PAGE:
The hero of this play is a well-intentioned, kindhearted lawyer. That's not a punchline.
The premise is an accident, on-the-job, a young man falls from a height and is seriously injured. His father, who must care for him alone, solicits the services of a high-powered corporate lawyer who, for personal reasons, will work pro bono for certain cases.
I respect lawyers. I have friends who are lawyers. I do not make lawyer jokes. I understand that in the United States, the general degradation of the term "lawyer" among the middle-class has been employed for the benefit of the corporate class.
You know the coffee story? The MacDonald's coffee story? Of course you do. Frivolous lawsuit. Adam Ruins Everything did a piece on that lawsuit recently, you should see it. But I already knew the real facts of the case, because I hate urban legends which perpetuate stereotype and ignorance, and when I hear tales where a corporation is the victim, I am naturally suspicious.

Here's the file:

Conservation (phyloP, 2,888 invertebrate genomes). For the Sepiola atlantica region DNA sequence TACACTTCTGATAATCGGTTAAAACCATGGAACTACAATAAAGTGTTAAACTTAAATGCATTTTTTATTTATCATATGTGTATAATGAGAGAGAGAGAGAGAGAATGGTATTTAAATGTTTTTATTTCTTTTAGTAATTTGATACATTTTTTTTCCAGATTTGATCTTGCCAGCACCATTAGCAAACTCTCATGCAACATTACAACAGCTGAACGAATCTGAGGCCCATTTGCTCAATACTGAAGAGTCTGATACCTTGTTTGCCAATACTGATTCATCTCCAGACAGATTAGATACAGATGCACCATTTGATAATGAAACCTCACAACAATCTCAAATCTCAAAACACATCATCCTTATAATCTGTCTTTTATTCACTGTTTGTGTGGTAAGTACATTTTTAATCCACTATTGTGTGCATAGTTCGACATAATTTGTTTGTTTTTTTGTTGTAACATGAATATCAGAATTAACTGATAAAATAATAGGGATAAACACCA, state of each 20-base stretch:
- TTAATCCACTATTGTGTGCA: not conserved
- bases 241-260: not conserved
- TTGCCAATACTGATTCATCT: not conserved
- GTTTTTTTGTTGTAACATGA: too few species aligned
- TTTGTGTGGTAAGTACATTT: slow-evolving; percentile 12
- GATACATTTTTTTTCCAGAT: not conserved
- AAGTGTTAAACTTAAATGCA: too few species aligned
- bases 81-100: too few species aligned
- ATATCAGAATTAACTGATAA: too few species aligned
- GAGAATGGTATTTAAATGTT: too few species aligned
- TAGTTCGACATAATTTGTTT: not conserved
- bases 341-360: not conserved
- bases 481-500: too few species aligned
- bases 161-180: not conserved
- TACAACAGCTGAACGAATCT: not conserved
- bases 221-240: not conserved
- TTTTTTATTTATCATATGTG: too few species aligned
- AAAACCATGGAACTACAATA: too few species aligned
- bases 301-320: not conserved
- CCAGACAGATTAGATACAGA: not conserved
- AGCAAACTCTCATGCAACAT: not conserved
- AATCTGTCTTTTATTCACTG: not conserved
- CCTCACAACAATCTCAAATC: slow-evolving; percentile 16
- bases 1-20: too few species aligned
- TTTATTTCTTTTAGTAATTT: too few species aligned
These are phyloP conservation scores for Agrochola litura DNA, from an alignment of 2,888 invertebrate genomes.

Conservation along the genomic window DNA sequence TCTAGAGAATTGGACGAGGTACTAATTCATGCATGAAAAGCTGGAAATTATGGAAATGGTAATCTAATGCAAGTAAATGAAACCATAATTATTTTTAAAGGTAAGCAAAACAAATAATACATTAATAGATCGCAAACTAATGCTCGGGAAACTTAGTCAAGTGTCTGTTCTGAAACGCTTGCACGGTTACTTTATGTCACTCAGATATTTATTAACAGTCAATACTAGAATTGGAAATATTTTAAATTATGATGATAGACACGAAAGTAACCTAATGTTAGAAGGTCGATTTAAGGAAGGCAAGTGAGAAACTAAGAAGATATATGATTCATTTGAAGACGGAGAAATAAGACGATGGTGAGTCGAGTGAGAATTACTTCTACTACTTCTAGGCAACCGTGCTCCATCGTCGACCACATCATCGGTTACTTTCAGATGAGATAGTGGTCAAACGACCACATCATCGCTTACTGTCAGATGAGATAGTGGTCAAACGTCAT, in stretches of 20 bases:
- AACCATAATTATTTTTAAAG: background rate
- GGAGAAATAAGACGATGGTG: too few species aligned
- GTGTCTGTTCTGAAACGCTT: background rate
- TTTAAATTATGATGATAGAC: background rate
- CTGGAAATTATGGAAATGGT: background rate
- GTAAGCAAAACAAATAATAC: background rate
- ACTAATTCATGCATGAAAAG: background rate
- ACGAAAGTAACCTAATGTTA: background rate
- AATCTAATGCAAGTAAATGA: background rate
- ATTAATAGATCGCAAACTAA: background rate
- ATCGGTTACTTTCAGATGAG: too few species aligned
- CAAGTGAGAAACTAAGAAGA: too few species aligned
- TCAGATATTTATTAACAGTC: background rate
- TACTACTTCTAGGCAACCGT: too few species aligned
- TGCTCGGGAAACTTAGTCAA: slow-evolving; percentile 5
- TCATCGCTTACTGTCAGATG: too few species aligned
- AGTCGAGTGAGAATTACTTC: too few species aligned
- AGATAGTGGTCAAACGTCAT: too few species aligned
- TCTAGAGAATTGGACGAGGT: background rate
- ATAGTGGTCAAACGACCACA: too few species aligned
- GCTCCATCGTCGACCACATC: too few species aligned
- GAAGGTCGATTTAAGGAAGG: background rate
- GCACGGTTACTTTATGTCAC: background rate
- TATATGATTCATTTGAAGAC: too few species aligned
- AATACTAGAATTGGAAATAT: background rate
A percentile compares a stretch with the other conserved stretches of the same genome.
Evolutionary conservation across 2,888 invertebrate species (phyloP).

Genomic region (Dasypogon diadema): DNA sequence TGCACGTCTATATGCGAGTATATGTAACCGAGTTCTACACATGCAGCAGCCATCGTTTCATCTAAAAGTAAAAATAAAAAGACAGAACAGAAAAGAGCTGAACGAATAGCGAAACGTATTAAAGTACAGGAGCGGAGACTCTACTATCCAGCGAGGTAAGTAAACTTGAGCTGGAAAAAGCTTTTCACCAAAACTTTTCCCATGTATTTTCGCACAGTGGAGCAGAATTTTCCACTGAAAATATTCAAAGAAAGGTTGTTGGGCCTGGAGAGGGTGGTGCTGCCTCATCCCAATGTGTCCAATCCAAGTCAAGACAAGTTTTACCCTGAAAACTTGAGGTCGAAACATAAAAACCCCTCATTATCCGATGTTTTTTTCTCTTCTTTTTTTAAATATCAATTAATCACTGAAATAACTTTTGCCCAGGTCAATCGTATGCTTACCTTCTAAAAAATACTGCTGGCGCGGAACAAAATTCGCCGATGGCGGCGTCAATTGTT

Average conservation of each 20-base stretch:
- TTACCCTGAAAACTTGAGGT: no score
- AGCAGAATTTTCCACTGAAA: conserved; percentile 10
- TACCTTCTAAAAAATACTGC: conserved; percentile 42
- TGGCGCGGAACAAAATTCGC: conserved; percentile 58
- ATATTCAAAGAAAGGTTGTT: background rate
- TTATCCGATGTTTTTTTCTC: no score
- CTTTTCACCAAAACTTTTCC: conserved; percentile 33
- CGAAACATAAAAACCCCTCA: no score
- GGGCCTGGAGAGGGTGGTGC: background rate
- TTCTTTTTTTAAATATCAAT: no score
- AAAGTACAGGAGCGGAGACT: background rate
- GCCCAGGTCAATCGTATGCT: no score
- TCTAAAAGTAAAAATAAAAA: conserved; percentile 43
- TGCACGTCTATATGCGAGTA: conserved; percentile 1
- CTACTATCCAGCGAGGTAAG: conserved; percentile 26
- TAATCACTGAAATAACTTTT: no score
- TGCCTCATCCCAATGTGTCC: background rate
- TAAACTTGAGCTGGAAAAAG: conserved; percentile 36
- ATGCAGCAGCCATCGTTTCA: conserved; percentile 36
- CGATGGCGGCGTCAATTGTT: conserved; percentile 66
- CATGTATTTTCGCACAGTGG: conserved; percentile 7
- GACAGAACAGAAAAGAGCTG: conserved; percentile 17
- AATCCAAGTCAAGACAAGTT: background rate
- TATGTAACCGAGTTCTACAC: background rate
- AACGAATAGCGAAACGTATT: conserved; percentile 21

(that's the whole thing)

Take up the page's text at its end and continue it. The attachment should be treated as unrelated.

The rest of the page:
Politicians write laws. Lawyers interpret and defend the laws. We need our lawmakers and law interpreters to be educated, experienced, and competent in writing and interpreting laws. Above all, they need to have ethics and integrity. As a nation, we no longer understand nor appreciate that.
Corthron's play is taut and tense, with colorful and flawed characters, all essentially decent, their intentions clear and understood. It's a legal thriller without any of your cigar-twiddling villains. What's at stake is very real and urgent, and the conclusion uncertain up to the final moment.